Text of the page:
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ULURP needed on the $149.5 million new City Island Bridge

Bronx Times

The controversial new City Island Bridge to carry thousands of tourists to the island may wind up stalled thanks to a piece of paper.

An obscure document found at a city agency has forced the proposed $149.5 million steel cable span project to go through a lengthy public approval process.

Up til now, it’s been rammed down the throats of staid City Islanders, who’ve called the proposed 165-foot tall modernistic span totally out of character for the island, often described as looking like a quaint New England fishing village.

The final budget for the bridge was approved this spring, before a March 2007 city Department of Transportation document was found stating the project will need to undergo a Uniform Land Use Review Procedure because it would require changes to the city map.

The paragraph in the planning document shows the wider roadway on the current design would require ULURP through the Department of City Planning.

It was discovered by Borough President Ruben Diaz’s office.

“The people of City Island have the right to voice their concerns or support for the construction of a new City Island Bridge through the ULURP process,” said Diaz. “This is a requirement of this project, and the DOT admits just that in its own document, which my office confirmed last week.”

Diaz has joined together with city Comptroller John Liu and Councilman Jimmy Vacca in calling on the city to begin the ULURP process as soon as possible, before construction on the bridge begins in spring 2013, so that public hearings required by ULURP at Community Board 10 and the borough president’s office can be held.

Vacca said he always thought the design for the bridge was “too grandiose.”

If the bridge was redesigned, it could both fit in better with the character of the nautical community and also reduce the $149.5 million price tag.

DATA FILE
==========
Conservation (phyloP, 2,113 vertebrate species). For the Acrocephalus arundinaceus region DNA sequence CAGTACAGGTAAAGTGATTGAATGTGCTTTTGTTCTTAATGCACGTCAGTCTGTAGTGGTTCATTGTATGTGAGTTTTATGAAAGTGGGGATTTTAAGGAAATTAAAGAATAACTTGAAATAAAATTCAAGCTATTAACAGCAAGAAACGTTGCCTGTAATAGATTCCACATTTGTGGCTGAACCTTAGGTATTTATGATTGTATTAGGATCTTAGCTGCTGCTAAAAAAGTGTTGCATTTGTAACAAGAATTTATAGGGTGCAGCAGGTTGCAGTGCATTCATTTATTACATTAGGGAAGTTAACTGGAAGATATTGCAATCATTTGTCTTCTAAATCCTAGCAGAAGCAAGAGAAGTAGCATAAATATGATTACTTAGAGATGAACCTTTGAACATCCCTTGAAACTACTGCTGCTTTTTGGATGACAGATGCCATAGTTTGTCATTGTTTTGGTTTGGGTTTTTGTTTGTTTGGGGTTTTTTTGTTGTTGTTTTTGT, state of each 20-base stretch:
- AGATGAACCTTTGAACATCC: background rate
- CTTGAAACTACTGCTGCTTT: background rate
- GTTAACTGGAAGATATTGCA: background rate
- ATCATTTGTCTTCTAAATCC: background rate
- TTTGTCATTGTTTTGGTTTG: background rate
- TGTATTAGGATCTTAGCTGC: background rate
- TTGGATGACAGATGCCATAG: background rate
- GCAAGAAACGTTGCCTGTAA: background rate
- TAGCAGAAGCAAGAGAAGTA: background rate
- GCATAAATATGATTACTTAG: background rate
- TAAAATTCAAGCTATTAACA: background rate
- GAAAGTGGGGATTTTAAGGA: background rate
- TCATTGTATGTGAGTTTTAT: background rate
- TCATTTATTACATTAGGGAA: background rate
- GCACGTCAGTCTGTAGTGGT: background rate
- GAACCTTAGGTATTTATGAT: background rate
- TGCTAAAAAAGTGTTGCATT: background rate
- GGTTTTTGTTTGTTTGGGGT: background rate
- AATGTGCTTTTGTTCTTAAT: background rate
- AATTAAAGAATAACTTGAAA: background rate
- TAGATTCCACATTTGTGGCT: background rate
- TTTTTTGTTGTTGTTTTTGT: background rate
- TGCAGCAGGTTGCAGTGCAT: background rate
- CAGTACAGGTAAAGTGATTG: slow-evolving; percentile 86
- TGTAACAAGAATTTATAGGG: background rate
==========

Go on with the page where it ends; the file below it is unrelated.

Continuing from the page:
“If the Department of Transportation’s own documents show the need for a ULURP action in order to replace the City Island Bridge, that process must begin before construction starts on the bridge, not after,” said Vacca.

“DOT should not treat the ULURP process as a foregone conclusion, when City Islanders and myself have expressed real concerns with the design and cost of this bridge.”

Vacca said that the ULURP would not necessarily guarantee the design would be further altered.

It has already been reduced in designs that were about 450 feet tall to about 250 feet tall when first presented in 2002.

But the design has remained basically the same, creating a short and squat looking plan that has the new bridge like football goalposts or a Honda logo, said City Island Civic Association second vice-president Barbara Dolensek.

Much of the City Island community also resents the city DOT saying they had to put an additional lane on the temporary bridge at the behest of the community, when that lane will be need anyway, said Dolensek.

One involved Bronx official charged DOT Commissioner Janette Sadik-Khan “has rammed this project through like so many other of her projects. City Island never wanted this big a bridge.”

DOT spokesman Seth Solomonow said the agency will be cooperative through ULURP, with the priority on replacing the existing bridge - built in 1901 and condemned in 1998.

“The existing City Island Bridge is far past its intended life span and may soon be unable to serve the City Island residents and visitors who depend on it,” said Solomonow.

Patrick Rocchio can be reach via e-mail at procchio@cnglocal.com or by phone at (718) 742-3393

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